To return to dad’s was, relatively speaking, easier; it was closer and the route was straightforward; but, as when after the split, when we were asked which parent we wanted to live with, we instinctively felt drawn to our mother, despite the inevitable hardships. And so, our decision made, we set off through the snow in the direction of home, following the route the bus would have taken. Yet time and distance, we found, are deceptive. What had taken 25 minutes on a bus, would, we thought, only take us an hour. But the bus wasn’t a young child; it wasn’t cold and tired and scared. On the bus, home had always seemed close, just around the next corner; but as we mashed through the snow it seemed impossible, unreachable; it seemed, after a couple of hours, as though it no longer existed; nothing existed, except the snow, which is all we could see.

Two or three times my brother fell down, and I, almost without stopping, dragged him to his feet, shouting encouragement into the snow. At some point night fell too; and still the heavy spidery flakes came down, punctuating the darkness. By this stage I could not have said why I was doing what I was doing; instinct had kicked in; one foot followed the other, regardless. I remember coming to a distinctive spot, a part of the journey that, by bus, always felt significant, because it meant only another five or ten minutes until we reached home. But on foot, mashing through thick boot-clinging snow, that last leg, which was up hill, seemed monstrous.

Eventually we made it, of course. As we descended the hill on the other side we were met by my mother and her then boyfriend, who, we were told, could not bear to wait any longer and had started to walk to meet us on the way. And there it was: home; which is, I found, not a physical building, but the look in my mother’s eyes as she ran to greet us.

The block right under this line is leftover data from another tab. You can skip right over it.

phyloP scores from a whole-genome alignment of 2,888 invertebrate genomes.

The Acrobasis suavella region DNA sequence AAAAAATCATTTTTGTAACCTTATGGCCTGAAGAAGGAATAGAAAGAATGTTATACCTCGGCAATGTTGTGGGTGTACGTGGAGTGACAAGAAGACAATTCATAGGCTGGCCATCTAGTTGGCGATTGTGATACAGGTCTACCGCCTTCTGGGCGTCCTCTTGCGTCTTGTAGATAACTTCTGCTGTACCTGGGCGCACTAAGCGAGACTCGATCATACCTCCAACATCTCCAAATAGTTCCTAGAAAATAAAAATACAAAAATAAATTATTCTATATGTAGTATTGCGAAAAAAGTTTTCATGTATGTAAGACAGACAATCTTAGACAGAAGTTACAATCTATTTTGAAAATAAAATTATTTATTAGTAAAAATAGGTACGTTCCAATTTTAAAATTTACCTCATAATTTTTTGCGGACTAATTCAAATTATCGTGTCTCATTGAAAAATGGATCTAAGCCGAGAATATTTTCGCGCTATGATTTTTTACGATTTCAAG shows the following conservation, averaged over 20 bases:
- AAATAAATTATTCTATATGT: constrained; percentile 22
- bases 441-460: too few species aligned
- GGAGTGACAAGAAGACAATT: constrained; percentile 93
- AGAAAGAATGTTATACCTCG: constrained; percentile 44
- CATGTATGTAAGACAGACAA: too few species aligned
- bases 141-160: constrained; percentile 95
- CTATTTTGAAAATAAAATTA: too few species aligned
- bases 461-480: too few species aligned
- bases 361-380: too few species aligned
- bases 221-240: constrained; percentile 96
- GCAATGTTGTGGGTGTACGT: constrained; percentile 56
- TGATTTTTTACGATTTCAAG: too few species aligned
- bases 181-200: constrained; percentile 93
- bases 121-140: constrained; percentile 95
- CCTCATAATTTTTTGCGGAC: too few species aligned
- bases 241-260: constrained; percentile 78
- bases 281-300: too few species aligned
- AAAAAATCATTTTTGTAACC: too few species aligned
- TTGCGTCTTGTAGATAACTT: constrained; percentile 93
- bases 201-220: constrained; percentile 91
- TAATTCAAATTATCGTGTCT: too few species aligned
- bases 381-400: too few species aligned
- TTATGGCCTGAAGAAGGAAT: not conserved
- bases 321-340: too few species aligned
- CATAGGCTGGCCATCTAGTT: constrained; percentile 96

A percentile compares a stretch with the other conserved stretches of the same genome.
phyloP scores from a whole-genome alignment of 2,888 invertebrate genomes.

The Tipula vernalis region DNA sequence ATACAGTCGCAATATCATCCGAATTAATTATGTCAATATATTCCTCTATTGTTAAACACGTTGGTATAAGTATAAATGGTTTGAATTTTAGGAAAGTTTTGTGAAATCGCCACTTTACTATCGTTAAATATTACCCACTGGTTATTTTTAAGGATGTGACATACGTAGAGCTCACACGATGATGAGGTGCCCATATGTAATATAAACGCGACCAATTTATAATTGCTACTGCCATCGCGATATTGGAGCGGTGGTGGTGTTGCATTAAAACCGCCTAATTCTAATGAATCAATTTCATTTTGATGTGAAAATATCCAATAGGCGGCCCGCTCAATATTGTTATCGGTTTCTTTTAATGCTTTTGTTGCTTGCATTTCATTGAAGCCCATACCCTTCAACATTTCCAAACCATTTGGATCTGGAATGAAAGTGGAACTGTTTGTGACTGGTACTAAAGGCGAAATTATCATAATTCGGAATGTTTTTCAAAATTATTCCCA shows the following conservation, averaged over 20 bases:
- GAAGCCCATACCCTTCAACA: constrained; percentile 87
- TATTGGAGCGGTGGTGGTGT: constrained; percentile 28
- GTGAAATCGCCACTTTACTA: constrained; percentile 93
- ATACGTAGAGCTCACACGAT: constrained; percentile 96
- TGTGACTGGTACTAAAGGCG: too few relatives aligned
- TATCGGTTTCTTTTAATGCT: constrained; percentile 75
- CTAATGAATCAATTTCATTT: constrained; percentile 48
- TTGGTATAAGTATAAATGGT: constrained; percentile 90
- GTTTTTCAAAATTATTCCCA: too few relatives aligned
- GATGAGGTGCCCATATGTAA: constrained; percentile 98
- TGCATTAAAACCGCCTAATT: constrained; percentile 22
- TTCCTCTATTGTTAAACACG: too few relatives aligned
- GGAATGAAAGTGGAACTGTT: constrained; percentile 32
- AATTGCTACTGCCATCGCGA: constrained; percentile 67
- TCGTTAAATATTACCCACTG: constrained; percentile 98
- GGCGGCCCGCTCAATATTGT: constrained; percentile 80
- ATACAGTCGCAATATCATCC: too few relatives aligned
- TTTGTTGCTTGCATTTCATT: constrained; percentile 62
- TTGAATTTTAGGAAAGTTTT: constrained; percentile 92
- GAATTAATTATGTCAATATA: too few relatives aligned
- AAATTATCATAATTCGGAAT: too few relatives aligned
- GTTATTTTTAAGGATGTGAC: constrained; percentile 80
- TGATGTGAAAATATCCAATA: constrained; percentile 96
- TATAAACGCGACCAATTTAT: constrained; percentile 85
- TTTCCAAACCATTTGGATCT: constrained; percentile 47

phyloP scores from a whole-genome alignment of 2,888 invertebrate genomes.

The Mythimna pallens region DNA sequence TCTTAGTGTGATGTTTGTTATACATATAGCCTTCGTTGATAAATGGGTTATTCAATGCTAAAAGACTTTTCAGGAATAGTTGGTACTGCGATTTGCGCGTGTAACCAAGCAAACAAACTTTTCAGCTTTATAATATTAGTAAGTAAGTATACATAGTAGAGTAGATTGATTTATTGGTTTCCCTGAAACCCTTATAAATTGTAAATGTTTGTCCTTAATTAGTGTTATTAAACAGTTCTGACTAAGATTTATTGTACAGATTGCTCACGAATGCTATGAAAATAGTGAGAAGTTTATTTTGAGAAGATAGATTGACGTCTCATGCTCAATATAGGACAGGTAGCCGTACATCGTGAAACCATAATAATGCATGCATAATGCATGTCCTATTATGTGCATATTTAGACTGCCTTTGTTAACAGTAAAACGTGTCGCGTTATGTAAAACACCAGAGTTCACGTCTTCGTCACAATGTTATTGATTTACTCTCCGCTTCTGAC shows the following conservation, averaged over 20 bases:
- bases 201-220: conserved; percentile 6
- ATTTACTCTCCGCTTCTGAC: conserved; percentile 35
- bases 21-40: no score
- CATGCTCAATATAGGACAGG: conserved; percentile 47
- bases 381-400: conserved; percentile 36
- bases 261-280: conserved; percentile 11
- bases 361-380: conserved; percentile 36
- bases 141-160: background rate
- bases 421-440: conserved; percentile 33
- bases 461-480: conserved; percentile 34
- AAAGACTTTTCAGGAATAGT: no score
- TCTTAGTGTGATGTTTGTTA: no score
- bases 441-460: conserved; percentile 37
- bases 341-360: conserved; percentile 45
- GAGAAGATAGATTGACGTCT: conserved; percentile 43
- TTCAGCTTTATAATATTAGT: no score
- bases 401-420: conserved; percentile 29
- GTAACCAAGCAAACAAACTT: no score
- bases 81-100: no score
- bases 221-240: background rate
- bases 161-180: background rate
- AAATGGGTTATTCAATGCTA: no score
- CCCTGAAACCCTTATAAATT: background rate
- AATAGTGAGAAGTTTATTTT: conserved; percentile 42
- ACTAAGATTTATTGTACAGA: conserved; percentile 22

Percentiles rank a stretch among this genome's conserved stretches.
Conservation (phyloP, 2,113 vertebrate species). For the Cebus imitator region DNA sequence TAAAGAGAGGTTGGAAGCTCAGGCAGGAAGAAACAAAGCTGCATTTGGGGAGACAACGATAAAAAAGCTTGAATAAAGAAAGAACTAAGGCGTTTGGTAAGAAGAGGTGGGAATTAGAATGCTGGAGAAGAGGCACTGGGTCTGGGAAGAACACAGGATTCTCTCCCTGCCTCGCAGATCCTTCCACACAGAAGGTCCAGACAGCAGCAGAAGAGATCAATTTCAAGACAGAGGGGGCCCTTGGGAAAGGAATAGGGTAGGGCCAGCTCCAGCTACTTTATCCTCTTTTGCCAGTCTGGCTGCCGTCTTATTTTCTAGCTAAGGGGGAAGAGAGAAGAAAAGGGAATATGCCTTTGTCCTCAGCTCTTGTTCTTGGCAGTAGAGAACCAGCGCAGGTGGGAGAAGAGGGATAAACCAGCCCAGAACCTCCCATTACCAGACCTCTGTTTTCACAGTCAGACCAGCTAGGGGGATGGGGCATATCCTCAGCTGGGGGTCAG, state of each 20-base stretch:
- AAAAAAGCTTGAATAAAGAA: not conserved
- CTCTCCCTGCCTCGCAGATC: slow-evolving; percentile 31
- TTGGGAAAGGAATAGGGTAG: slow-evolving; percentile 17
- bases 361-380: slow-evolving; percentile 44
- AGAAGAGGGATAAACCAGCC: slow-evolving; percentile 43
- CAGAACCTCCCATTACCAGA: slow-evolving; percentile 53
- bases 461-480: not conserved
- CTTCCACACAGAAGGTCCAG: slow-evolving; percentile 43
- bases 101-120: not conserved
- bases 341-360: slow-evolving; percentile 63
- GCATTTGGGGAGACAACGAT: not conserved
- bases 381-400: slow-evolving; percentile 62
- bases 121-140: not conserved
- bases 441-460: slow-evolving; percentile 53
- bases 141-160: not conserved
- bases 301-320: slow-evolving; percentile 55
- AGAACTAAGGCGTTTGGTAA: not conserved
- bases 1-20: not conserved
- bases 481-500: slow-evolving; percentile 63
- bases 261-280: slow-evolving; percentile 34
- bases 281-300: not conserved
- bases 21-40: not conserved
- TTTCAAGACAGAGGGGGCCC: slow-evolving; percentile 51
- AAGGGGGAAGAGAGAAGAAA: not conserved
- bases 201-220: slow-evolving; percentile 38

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[Odysseus in the Cave of Polyphemus by Jacob Jordaens]

The point of this story is to illustrate how universal great literature is, for whenever I think back to that day, which is something that I do quite often, I am immediately reminded of The Odyssey, Homer’s immortal poem. My brother and I did not encounter any Sirens, or Lotus Eaters or Cyclops, but our walk through the snow was, in principle, a fight to get home, to overcome adversity and return to the familiar and comfortable. And, on the most basic level, this is just what The Odyssey is about. Following the war at Troy, as he sought to return to Ithica, to his wife and son, Odysseus had stumbled from one disastrous situation to the next, until the great warrior found himself entrapped on an island for seven years by Calypso, a Goddess. Eventually, with the help of Pallas Athena, he is allowed to leave; and so continues his famous, epic quest.

“Men are so quick to blame the gods: they say
that we devise their misery. But they
themselves- in their depravity- design
grief greater than the griefs that fate assigns.”

It may seem like an unusual thing to say about epic poetry, but there is a tremendous amount of dumb fun to be had when reading The Odyssey. The tricking of Polyphemus – who Odysseus gets drunk and subsequently blinds – is probably the most famous episode, but I also particularly enjoyed the beautiful witch Circe, who turns a number of the ship’s crew into pigs. To the modern reader, The Odyssey is a fantasy, having much in common with something like The Tempest or A Midsummer’s Night Dream or even fairytales; indeed, to highlight a more recent example, one can draw a number of parallels between Homer’s work and the Lord of the Rings saga. In this way, I would say that it has a broader appeal, is easier to digest, and certainly contains greater variety, than the brutal, relentless Iliad.

Despite the weird creatures, the faraway lands, the quest, and the prominence of a great hero, the heart of The Odyssey is conventional and domestic, in that it is concerned with values such as love and friendship and the importance of family. Again, this is in contrast to The Iliad, where honour and death and war are the focus. When Telemachus, Odysseus’ son, goes in search of news of his father he is given hospitality from a number of Odysseus’ friends, and their sons and daughters and wives, who are willing to do all they can to help him. Penelope, meanwhile, is, even after a number of years, and not knowing whether her husband is alive or dead, still resisting the suitors who have almost taken over her house. In fact, she even plays a trick on them, promising to take a new husband only after she has finished weaving a shroud, while unpicking it each night to make sure that she never does.